For anyone who claims to know anything about Dragon Age II, it should be abundantly clear that BioWare has tried very hard to appeal to a broader audience with its latest endeavour in the fantasy RPG series. The sequel doesn’t carry the same RPG weight as 2009’s Dragon Age: Origins, but the revamped combat system shouldn’t leave out those looking for complete control of your party. Dragon Age II has enough depth to cook up a 45 hour campaign, but you can also take a more direct route through the plot in about 20 hours. This is a prime example of how BioWare has made a concerted effort to offer a little something for both hardcore RPG aficionados’ and more casual fans alike. Sadly all that accessibility has come at a price, namely in the form of a relatively dull and convoluted plot, repetitive missions, and anti-climactic ending.
The most immediate in-your-face change you’ll notice in Dragon Age II is the character creation system. No longer do you pick a race and proceed through that wonderful series of starter quests in Origins; rather, you have to play as a human, either male or female. You will also pick between a mage, warrior, or rogue. I picked a human warrior as I’m a front-of-the-lines kind of guy. There is some character customization, but regardless of how you look, you’re still Hawke from Ferelden with a loving family.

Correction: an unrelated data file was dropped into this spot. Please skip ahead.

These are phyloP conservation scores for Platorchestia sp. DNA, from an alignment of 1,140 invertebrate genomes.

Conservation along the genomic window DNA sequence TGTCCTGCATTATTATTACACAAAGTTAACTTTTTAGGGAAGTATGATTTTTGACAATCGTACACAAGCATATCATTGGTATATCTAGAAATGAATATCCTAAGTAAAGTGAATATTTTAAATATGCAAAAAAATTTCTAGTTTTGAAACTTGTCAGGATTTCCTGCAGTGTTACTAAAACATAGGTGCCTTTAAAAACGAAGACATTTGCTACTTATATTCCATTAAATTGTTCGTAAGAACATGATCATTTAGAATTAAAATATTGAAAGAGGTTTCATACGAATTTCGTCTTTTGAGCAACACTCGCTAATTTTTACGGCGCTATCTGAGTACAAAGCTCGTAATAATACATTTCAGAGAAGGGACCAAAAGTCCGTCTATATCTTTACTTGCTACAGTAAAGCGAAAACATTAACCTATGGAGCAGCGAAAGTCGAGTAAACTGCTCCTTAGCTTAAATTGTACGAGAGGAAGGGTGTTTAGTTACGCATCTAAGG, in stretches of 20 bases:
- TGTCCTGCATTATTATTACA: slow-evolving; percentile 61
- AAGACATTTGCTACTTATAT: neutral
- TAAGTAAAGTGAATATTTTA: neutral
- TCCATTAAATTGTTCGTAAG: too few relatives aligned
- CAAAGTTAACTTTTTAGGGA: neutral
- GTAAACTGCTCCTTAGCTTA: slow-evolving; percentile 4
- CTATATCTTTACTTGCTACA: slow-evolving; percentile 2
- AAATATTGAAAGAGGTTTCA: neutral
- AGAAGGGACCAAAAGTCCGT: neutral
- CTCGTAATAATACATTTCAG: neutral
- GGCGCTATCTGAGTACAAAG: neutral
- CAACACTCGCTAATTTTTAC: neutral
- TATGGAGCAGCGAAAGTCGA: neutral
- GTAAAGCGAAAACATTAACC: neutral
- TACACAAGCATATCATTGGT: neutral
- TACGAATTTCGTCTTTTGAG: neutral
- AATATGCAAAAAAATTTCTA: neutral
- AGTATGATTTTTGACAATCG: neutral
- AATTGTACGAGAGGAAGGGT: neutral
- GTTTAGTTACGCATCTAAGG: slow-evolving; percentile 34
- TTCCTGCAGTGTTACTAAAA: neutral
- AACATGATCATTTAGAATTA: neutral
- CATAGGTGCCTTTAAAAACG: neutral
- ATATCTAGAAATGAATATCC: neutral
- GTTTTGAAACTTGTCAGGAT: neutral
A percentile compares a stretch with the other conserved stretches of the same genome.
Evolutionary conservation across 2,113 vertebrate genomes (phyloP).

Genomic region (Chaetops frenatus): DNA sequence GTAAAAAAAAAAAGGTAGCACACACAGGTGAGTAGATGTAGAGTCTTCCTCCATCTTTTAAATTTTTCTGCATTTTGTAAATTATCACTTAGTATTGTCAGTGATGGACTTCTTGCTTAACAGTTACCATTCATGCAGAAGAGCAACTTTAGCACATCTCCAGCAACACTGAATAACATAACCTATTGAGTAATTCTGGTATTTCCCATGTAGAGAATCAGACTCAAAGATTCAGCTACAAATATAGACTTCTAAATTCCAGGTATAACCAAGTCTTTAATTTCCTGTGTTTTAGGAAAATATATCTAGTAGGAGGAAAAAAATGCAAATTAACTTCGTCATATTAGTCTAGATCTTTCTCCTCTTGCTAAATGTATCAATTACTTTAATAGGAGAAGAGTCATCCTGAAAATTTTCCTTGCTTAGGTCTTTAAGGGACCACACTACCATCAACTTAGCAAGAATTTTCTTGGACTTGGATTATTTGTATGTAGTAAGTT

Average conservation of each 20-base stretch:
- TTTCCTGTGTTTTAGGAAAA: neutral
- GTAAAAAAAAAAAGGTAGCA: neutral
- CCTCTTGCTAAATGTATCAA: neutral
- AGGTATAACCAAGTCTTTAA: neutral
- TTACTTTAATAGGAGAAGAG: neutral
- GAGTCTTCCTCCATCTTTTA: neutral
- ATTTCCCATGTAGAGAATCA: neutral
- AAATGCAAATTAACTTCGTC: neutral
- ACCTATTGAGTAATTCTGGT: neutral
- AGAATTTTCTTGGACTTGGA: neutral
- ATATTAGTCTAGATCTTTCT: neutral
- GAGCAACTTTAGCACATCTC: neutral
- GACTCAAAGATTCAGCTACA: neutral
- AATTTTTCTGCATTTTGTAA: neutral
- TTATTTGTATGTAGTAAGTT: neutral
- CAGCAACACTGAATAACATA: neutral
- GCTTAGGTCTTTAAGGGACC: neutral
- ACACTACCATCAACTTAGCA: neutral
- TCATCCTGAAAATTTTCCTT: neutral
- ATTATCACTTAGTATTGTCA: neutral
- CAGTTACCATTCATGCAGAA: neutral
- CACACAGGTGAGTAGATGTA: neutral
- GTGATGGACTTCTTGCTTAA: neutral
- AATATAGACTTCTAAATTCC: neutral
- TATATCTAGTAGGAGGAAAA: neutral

If you are familiar with Origins, then you should know all about the Blight. If you are new to the Dragon Age universe, all you need to know is that every hundred years or so, darkspawn (the game’s main demon-esque antagonists) come to the surface to wage war. The Grey Wardens are the protectors of the land, and they are responsible for dealing with the Blight. While this is the main plot of Origins and the expansion pack Awakening, Dragon Age II actually has little to do with the darkspawn.
Dragon Age II is a story within a story, but unlike the layers of dreams in Inception, this narrative element is pretty pointless. A clean-cut rogue Dwarf named Varric is questioned by seeker Cassandra, serving to fill in the gaps between the game’s three acts. Varric recounts the tales of our chiselled hero, and occasionally embellishes these stories to provide some comic relief in an otherwise dreary tale. As a more narrative-heavy offering than Origins, Dragon Age II focuses on Hawke, his journey to Kirkwall, and his rise to power as the Champion of Kirkwall.
BioWare created a story that is more about politics and the human struggle with power than the events from Origins—meaning it’s not exactly a sequel, it’s simply in the same world. I was surprised that once the game got cooking, there was little mention of the Blight or anything from the first game. There are hints here and there, as well as the reappearance of some familiar faces, but the link between the two games’ stories is almost exclusive to the setting. As someone who absolutely loved Origins and Awakening, I was a bit cautious at this new narrative. After beating the game, I’m not quite sure BioWare accomplished what it intended to do with the story, but I enjoyed it nonetheless.